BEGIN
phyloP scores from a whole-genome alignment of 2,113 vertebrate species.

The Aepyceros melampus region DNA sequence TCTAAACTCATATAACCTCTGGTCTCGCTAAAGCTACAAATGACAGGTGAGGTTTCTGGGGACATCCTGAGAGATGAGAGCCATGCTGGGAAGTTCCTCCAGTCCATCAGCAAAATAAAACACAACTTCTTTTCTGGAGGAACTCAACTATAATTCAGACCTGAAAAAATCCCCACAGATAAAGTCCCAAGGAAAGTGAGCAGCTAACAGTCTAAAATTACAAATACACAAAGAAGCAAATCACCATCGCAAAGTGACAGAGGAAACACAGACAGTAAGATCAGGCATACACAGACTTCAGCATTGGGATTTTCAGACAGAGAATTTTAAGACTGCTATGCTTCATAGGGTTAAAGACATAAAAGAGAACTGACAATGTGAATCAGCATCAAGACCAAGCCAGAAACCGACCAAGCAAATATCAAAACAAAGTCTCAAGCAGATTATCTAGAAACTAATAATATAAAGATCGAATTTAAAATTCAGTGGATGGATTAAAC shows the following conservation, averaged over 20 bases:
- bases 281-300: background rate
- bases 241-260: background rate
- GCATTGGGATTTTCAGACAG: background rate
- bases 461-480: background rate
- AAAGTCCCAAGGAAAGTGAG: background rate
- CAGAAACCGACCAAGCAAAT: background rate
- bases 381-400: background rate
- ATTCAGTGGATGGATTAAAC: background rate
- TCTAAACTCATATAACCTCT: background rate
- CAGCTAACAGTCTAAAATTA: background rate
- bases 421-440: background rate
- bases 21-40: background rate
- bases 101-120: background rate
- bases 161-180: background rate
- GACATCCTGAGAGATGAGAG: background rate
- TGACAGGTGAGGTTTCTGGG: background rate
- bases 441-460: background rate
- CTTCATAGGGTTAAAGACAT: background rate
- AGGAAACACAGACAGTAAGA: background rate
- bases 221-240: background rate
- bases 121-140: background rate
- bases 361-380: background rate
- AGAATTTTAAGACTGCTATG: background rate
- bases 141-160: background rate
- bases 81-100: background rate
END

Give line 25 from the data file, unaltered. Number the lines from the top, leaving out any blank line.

- AGAATTTTAAGACTGCTATG: background rate